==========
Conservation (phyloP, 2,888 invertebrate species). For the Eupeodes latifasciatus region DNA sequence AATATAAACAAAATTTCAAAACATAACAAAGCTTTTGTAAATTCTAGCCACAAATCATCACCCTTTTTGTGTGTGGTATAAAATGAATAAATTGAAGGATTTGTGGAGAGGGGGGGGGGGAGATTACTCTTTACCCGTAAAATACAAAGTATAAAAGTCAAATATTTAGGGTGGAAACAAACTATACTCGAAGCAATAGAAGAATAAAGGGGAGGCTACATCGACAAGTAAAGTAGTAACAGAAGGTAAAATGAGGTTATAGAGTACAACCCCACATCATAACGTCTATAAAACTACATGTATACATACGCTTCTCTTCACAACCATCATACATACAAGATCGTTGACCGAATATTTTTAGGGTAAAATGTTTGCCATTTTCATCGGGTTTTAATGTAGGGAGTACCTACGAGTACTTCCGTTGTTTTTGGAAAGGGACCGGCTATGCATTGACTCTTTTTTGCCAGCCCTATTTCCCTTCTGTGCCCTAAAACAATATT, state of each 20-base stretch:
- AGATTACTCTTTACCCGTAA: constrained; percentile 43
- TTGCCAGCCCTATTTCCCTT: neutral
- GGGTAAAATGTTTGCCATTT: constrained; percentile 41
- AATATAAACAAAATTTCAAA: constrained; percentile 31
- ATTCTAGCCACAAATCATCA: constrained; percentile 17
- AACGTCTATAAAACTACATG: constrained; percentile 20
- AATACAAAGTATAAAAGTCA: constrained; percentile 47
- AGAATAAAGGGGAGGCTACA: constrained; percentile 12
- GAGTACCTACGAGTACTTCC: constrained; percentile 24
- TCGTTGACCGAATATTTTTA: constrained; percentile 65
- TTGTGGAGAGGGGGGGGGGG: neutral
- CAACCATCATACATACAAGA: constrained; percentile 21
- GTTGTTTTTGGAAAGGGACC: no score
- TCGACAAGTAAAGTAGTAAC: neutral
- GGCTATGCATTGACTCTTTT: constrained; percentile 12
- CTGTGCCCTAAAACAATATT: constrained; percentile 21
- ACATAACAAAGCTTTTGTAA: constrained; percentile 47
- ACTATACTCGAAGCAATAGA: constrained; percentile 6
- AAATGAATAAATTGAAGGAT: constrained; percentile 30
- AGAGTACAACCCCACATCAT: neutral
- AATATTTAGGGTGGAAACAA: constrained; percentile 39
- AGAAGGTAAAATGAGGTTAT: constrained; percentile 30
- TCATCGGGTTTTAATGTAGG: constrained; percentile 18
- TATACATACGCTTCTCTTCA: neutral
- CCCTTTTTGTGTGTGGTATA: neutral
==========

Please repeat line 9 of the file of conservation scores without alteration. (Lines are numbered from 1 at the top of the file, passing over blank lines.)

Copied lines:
- AGAATAAAGGGGAGGCTACA: constrained; percentile 12